Firdous cudgels brains to redefine double jeopardy

October 14, 2019

It is usually said that ‘creativity is no one’s exclusive domain’. Following an interaction with Special Assistant to the Prime Minister, for Information and Broadcasting, Dr...

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It is usually said that ‘creativity is no one’s exclusive domain’. Following an interaction with Special Assistant to the Prime Minister, for Information and Broadcasting, Dr Firdous Ashiq Awan, I have coined another phrase and that is that ‘creativity is not necessarily the hallmark of Einsteins or Russels’. Even men and women of a little-more-than ordinary prudence, can create and coin newer terms like the one created by the governmental wizard of information, yesterday (October 12) during her thorough (read massive) discussion with media seniors at the Governor’s House, Lahore.

The way she cudgeled her brains and took up the cudgels to defend the government, especially the Prime Minister, Imran Khan, and his policies including the latter’s economic philosophy and international diplomatic overtures, makes me feel that the lady Special Assistant (nay, the Minister ‘for all practical purposes’) is a woman of a little-more-than-ordinary prudence. Some people may like to construe it as a psychological state somewhat between the ordinary and the extraordinary, that’s their choice. I have stated in all earnest what I felt on the spot.

At other times too, I have had interactions with the lady including our one-time foreign travel, in Pakistan Air Force One, to Boao Forum meeting in the ‘Hawaii of China’. At that time, she was a full-fledged Federal Minister for Information. Even during that period, her skill of bonhomie coordination among the media seniors and the sitting Prime Minister outsmarted her main forte that forms the prefix of her name.

This time, she acted like an unbreakable bridge between columnists, editors, anchors and the government (rather the PM, Imran Khan) as she made use of every thinkable and unthinkable term, undeterred by the ‘consequences’, in order to explain her government’s and her own point of view in response to the most difficult and formal as well as informal questions bombarded in rapid succession by the media.

Even providing more and more opportunities and courage to the media seniors to ask everything happening on earth and underneath, owes to Dr Firdous Ashiq Awan’s ‘information forte’ or perhaps to her specific psyche that remains undeterred by the ‘consequences’.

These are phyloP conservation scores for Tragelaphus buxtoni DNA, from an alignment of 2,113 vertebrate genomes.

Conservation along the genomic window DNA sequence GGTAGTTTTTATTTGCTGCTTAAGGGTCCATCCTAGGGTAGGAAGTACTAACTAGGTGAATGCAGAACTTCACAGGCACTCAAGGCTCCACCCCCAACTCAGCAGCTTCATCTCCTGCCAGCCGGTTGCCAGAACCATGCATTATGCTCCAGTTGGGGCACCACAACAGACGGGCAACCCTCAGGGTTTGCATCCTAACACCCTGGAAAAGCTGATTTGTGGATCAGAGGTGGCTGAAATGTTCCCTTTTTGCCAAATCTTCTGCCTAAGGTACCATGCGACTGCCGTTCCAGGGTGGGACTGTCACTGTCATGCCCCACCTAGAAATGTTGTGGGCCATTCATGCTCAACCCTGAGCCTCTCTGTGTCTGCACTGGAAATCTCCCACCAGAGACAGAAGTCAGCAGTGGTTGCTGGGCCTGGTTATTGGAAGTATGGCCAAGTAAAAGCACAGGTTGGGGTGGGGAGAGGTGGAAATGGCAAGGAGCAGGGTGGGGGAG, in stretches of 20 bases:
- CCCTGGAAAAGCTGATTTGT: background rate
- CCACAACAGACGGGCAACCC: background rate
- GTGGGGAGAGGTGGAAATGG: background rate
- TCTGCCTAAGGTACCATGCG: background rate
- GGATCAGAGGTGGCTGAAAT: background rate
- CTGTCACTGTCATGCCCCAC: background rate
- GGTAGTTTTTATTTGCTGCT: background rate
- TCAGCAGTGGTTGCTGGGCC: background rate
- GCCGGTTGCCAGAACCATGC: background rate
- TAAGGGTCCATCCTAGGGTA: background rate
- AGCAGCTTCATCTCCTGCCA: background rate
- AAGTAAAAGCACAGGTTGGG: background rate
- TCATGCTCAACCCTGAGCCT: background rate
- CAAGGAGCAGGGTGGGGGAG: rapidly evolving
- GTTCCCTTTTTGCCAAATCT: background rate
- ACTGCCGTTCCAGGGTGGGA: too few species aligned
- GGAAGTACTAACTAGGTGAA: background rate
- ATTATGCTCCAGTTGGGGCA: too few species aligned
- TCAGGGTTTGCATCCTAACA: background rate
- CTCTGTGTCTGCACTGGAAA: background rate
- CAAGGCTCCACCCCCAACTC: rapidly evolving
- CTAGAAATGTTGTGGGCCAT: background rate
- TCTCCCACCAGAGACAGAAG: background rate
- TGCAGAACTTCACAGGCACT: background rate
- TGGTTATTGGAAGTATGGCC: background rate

But, on one or two occasions, she displayed a good measure of restraint and caution when she was confronted with some sensitive questions whose true answers could have ended up in a jeopardy or double jeopardy, to quote PM’s Special Assistant for Information.

It was, however, in a different context that Dr Firdous used the term ‘Double jeopardy’. Normally, this term is used in the realm of law to mean double punishment. The law, in most parts of the world, provides protection to the people against double punishment in the same case.

Dr Firdous has given a new meaning to this term and I think these meanings are perhaps there to stay or to be quoted whenever a similar situation arises that needs to be explained with the help of hitherto incomprehensible terminology. When I mustered some courage to seek an explanation, the Special Assistant said that she was trying to say that if a successor government was made to repay the heavy, unjustified loans borrowed by a predecessor government, it wass a case of ‘Double Jeopardy’.

Should we infer that the government of the day is facing a situation of ‘Double jeopardy’ at the hands of former PML-N government that is blamed by the PTI leaders for obtaining unimaginably excessive loans ?

But the question remained unanswered, although it was raised at the Governor’s House, what would the next government (if it were not a PTI

government, after the next general election) say about the loans being obtained so ‘profusely’ by the incumbent government? …

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